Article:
THE PLAN TO preserve the national forests that the president outlined this week could have an enormously beneficial effect if carried out as planned. But the "if" is as large as the ambition. This is an elaborate administrative action undertaken late in the president's second term. It is not clear it can be completed before he leaves office.
If not, and perhaps even if so, an unsympathetic next president could reverse it. An unsympathetic Congress could likewise impede it. The plan thus becomes a further reminder of what is at stake in the next election.
Nor is it clear what its full extent might be even in sympathetic hands. The process the president set in motion is meant to keep in their present roadless and unlogged condition at least 40 million acres -- a little over a fifth of the national forest system -- and possibly more. But for one reason or another -- remoteness, inaccessibility, not enough trees -- many of those acres are unlikely ever to be logged anyway. The logging battleground is a much smaller area, and for political reasons some of it could end up exempt from the order. Some was exempted from a preliminary step the administration took last year -- a road-building moratorium pending further study. Alaska's powerful congressional delegation is determined to keep that state's Tongass National Forest, the largest in the system, open to logging. The administration has set it aside for special study, too.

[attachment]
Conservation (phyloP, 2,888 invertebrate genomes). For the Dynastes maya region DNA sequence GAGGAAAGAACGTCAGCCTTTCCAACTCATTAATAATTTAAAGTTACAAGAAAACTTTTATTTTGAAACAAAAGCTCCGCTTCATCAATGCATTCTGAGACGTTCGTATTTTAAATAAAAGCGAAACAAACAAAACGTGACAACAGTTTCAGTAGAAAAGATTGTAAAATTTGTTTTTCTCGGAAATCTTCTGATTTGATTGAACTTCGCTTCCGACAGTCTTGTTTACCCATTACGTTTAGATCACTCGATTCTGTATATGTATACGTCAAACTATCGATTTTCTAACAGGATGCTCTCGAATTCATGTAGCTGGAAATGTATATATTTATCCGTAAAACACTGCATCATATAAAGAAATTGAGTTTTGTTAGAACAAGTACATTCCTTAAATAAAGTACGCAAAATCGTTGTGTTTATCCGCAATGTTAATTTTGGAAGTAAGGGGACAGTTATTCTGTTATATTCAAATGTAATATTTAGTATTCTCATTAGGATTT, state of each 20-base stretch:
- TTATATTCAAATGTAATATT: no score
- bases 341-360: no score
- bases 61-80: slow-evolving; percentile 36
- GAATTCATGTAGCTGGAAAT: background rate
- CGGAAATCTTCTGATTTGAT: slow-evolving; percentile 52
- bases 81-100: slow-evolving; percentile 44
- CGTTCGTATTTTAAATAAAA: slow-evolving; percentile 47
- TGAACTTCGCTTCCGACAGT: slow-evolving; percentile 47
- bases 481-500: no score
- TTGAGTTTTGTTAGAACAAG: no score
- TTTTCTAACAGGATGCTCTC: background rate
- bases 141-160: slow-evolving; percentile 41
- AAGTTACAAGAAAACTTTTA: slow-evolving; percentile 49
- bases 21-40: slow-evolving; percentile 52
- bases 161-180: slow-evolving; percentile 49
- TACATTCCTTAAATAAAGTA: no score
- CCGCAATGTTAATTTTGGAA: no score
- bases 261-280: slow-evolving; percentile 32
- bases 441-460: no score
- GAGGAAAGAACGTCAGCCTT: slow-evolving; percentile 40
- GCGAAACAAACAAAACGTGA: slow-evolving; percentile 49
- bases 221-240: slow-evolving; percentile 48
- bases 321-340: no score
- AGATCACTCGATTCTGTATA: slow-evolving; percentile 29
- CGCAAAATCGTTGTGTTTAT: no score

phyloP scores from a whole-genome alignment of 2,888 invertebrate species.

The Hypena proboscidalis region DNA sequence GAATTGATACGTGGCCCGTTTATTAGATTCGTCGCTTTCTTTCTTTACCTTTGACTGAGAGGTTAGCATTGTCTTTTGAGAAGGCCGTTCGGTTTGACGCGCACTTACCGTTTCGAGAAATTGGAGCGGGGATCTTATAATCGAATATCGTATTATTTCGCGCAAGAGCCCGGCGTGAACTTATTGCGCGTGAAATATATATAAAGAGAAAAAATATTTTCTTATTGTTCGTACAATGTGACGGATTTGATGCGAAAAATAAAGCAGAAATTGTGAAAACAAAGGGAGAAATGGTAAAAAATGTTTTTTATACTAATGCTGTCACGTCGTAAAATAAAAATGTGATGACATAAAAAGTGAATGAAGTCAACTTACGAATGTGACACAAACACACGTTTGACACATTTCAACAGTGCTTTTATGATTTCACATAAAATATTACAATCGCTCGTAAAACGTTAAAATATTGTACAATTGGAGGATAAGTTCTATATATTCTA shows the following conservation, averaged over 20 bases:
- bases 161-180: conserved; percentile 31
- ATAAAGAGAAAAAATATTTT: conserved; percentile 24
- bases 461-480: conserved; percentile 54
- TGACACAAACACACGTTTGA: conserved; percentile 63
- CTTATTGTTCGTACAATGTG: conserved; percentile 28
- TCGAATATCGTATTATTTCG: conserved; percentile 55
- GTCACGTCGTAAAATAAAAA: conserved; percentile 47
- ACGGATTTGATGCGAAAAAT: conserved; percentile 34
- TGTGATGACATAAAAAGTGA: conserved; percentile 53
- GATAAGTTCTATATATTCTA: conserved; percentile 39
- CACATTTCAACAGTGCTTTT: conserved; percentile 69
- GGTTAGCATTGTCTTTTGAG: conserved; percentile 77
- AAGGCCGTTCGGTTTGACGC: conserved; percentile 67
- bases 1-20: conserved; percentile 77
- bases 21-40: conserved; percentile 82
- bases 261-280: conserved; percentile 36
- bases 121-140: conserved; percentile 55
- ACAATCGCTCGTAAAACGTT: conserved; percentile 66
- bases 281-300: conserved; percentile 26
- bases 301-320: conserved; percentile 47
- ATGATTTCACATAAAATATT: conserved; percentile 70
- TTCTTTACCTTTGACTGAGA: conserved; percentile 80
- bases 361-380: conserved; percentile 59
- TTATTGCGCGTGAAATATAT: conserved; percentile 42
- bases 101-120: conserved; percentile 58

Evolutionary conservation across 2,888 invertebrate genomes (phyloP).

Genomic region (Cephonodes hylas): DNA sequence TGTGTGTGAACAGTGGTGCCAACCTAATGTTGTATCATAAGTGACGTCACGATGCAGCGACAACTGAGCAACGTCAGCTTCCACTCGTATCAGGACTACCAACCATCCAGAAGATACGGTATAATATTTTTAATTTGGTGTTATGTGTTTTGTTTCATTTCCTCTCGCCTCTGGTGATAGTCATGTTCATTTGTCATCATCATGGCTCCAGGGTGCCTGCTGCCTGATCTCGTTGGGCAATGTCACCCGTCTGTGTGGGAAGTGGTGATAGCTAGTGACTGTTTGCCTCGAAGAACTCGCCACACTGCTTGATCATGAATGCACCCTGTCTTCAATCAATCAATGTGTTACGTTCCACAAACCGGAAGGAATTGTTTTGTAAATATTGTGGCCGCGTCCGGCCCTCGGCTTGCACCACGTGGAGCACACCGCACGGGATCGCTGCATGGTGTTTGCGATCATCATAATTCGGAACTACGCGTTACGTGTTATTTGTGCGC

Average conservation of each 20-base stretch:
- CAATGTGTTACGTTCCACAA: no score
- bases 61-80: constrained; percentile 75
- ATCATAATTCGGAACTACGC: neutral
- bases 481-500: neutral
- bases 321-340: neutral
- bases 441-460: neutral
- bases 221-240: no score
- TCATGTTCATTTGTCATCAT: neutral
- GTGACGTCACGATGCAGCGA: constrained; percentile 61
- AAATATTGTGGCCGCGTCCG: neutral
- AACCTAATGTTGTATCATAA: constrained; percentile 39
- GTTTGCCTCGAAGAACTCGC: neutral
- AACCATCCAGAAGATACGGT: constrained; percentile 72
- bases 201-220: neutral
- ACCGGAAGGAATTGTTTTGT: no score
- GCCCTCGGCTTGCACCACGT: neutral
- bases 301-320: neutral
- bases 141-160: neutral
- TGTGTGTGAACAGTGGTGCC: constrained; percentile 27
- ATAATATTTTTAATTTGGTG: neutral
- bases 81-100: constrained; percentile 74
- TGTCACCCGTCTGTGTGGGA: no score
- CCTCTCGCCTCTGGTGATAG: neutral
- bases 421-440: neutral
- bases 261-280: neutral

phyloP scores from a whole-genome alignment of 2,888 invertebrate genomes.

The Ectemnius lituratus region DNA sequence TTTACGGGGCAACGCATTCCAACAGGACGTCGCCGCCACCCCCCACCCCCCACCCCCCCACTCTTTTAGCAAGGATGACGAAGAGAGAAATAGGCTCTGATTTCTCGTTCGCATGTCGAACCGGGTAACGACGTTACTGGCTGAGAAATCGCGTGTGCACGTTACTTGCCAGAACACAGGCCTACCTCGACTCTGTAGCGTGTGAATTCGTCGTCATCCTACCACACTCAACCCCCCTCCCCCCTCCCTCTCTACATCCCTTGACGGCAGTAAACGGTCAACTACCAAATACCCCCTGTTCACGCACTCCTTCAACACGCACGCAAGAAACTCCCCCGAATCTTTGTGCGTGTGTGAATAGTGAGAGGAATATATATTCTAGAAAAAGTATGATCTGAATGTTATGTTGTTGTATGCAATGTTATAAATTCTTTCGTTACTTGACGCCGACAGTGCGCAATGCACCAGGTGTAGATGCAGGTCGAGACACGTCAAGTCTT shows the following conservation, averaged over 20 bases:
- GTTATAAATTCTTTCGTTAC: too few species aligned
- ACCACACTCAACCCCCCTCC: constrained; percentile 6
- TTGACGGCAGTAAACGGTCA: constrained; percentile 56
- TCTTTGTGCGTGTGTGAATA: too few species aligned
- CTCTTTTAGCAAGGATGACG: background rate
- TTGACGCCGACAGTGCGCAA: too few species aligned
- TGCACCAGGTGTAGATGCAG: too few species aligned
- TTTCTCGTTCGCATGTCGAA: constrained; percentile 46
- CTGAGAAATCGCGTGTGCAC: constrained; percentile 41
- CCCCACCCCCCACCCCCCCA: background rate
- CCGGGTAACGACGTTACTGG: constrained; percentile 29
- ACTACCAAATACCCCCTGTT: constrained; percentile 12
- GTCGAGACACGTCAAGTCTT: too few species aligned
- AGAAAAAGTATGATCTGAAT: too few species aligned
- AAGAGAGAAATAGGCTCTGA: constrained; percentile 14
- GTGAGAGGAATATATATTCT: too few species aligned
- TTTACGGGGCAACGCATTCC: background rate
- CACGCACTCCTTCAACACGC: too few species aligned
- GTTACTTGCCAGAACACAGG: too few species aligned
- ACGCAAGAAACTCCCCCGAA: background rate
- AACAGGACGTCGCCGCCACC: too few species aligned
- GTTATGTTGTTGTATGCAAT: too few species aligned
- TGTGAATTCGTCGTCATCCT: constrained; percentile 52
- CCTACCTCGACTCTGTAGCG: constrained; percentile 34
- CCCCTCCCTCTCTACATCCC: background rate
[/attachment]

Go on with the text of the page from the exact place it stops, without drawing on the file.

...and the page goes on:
But the president's step is a major one even if qualified. Merely having a president assert, as he did the other day, that the forests have a higher purpose than the supply of timber is a welcome departure. Policy has clearly shifted, even if not as far as some of the rhetoric surrounding the latest announcement might suggest. The government used to deal with the forests mainly by looking the other way. Conservation groups were reduced to going to court to compel the executive branch to enforce even mild law on federal land. A federal judge, in enjoining further logging on the national forests in the Northwest, declared that successive administrations had systematically ignored environmental law, and he was right. Some in Congress were prepared to respond to his and other court orders by waiving the law. The new Republican Congress was threatening a couple of years ago to pass legislation making it easier to cut the forests, when it ought to be harder.
These forests are a hugely depleted resource that ought to be conserved. The administration has taken a number of steps in that direction. The Forest Service has a strong new chief; new forest management guidelines were issued just the other day, stressing conservation. Timbering hasn't been stopped in the forests. But an industry that used to hold harmful sway there has been put on the defensive, and that is progress.